Ride With Better Bikers

The best way to get better is to ride with people who are better than you. By surrounding yourself with better riders, and following their lead closely behind them and watching what they do, you learn from them both consciously and subconsciously. Follow in their path and you will automatically improve.

Ride With Better Bikers

Mountain Biking Is A Great Sport

Mountain biking is not only a great sport but is also counted as a great workout too. Even if you are only going downhill at a ski resort in the warm weather, you will find that you burn a lot of calories due to the stress and stamina you will need to negotiate into the turns, jumps, rock gardens, and twisted roots. Even without much pedaling, you will definitely “feel the burn.” You end up killing two birds with one stone; outsmarting boredom plus keeping fit. Isn’t that a win-win?

What are the most common mistakes with mountain biking?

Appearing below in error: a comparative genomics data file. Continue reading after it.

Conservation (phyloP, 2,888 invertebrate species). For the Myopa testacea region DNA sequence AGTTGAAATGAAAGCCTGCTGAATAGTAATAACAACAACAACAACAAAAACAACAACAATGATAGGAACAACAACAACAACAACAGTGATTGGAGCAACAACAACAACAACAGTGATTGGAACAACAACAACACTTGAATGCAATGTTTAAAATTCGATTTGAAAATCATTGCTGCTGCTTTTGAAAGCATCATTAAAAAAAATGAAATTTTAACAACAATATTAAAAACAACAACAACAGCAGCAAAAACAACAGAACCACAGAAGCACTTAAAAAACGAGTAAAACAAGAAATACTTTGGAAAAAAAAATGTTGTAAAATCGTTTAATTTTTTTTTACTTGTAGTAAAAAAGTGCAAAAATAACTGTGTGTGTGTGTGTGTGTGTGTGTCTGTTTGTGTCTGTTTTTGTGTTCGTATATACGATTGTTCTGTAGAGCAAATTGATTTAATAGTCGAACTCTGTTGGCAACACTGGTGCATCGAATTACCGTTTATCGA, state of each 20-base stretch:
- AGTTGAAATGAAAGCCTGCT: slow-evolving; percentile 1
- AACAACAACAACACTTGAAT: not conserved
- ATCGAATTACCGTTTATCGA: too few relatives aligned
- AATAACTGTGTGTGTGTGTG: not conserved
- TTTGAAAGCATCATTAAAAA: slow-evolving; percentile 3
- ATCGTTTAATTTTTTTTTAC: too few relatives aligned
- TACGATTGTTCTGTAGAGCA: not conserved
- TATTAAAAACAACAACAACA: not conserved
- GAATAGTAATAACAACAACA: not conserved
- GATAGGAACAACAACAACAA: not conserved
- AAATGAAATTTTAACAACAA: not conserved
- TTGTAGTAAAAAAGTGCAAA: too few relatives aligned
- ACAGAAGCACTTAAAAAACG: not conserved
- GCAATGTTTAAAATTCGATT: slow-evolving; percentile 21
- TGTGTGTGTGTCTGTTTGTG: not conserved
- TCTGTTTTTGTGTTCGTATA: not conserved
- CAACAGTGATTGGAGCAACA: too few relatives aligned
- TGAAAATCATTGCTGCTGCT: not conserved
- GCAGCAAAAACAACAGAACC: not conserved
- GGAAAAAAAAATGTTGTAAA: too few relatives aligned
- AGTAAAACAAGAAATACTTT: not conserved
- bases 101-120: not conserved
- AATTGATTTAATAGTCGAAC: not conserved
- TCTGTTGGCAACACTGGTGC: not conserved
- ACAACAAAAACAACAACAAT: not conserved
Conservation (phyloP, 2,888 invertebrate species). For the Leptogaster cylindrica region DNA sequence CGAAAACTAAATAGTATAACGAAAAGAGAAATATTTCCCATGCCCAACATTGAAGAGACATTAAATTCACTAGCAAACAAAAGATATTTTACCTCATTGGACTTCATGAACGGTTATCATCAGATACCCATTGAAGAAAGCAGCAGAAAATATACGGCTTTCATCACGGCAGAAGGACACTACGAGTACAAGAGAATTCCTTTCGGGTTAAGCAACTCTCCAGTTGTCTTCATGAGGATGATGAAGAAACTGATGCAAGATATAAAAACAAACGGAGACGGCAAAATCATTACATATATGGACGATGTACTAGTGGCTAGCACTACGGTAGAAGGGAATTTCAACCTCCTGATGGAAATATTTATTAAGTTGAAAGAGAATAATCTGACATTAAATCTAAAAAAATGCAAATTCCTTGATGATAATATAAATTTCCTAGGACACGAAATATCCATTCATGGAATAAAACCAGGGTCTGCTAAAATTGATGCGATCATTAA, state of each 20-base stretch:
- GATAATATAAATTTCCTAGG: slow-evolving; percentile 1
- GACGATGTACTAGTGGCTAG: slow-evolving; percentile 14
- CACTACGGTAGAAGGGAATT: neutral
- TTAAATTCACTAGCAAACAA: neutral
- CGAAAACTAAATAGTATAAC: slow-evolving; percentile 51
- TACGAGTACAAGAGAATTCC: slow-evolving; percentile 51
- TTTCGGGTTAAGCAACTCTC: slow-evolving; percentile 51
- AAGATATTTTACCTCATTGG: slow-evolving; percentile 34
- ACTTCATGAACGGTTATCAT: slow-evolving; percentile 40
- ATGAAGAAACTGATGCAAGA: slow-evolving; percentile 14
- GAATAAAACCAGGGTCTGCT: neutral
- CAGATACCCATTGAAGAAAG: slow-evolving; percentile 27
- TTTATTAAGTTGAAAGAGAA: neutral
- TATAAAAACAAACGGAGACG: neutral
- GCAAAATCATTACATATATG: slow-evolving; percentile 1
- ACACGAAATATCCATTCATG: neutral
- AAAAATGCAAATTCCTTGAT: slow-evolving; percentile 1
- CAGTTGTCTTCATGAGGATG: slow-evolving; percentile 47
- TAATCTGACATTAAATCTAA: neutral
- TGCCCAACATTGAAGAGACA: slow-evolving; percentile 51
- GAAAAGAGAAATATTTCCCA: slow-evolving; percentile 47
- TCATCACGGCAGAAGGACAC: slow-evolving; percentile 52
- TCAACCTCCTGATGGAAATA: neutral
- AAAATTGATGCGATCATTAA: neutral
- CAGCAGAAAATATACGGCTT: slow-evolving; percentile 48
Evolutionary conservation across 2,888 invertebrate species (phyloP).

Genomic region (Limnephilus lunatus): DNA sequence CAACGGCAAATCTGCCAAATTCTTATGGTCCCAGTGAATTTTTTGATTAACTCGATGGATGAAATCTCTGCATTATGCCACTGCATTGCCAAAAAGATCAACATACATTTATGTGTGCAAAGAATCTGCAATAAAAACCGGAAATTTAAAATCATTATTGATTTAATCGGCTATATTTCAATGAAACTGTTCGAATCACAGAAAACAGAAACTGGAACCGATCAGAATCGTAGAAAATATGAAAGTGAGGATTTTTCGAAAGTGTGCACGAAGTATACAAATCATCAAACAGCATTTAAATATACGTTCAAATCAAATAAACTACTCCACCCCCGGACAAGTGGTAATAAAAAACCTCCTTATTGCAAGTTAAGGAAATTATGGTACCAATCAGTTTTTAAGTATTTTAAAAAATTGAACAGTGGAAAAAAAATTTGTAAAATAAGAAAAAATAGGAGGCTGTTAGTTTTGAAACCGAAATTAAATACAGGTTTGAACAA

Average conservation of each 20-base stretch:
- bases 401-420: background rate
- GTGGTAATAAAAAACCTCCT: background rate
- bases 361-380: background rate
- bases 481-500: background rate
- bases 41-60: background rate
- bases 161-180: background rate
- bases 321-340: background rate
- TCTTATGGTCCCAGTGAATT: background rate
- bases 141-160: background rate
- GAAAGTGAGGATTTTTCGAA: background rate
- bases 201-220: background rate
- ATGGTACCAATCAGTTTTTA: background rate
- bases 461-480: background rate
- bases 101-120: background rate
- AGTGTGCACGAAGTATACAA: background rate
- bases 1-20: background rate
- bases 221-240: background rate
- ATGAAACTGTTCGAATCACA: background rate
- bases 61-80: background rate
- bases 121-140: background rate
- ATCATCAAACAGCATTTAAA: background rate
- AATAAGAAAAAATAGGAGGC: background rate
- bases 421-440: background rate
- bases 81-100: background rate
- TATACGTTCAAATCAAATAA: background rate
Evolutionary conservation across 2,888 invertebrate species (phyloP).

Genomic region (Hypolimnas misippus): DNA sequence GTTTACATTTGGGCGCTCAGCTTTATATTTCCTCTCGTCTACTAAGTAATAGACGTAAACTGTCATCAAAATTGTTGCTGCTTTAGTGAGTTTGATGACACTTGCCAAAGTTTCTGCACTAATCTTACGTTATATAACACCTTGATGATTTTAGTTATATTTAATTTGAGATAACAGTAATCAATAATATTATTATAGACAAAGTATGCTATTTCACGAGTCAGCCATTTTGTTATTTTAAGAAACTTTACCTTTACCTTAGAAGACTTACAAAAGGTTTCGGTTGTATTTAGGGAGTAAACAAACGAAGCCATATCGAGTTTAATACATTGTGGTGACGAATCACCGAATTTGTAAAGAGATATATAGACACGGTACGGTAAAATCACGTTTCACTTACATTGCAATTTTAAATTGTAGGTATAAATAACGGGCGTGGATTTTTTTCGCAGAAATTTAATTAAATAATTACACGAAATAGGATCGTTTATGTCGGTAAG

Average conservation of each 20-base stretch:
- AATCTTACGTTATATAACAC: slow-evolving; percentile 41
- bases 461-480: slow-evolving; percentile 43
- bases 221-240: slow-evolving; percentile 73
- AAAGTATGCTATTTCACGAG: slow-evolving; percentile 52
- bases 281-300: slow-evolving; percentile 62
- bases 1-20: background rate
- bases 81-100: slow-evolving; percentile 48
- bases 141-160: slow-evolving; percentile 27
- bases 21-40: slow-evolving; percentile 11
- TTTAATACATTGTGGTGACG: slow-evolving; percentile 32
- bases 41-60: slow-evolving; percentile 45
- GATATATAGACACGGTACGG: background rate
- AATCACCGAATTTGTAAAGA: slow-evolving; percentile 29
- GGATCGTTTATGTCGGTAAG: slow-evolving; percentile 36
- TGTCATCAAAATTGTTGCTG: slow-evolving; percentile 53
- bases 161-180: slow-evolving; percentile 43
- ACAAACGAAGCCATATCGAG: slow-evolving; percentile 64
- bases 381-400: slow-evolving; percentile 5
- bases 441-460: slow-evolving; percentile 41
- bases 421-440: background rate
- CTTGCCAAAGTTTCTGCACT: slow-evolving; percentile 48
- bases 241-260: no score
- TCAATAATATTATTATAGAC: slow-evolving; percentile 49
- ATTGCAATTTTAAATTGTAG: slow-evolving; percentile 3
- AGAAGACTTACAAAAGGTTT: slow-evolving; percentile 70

Even if nobody can predict what mistakes a new mountain biker can make, some mistakes are more frequent than others. Keep reading for the details:

Brake too often and too hard

When you hit a steep descent for the first time, you can get pretty overwhelmed as a beginner. Many new mountain bikers will be tempted to apply intense pressure to the front brake, only to find themselves going over the bars or sliding out.

The fix

Instead of putting too much pressure on the brake, feather the brakes on and off when you start riding. Don’t squeeze with a death grip; give yourself time to discover how much pressure you need for descents.

With a steep descent, it’s more efficient to roll through instead of braking on your way down. You will go fast, so don’t get scared. Don’t pause midway with a heavy brake because you will go over the bars, as your body is already over the front wheel. Have faith and cruise down the hills.

Your feet bounce off the pedals

You cannot have a safe ride if your feet bounce off the pedals. It’s pretty standard for beginners not to have the correct foot position or use adequate equipment. You should wear riding shoes with thick rubber soles. Tennis shoes will do, but only if the soles are thick and rugged. As for pedals, you will need to use a platform pedal with pins. The connection on the pedals will be excellent when you use both platforms with pins and thick soles for your shoes.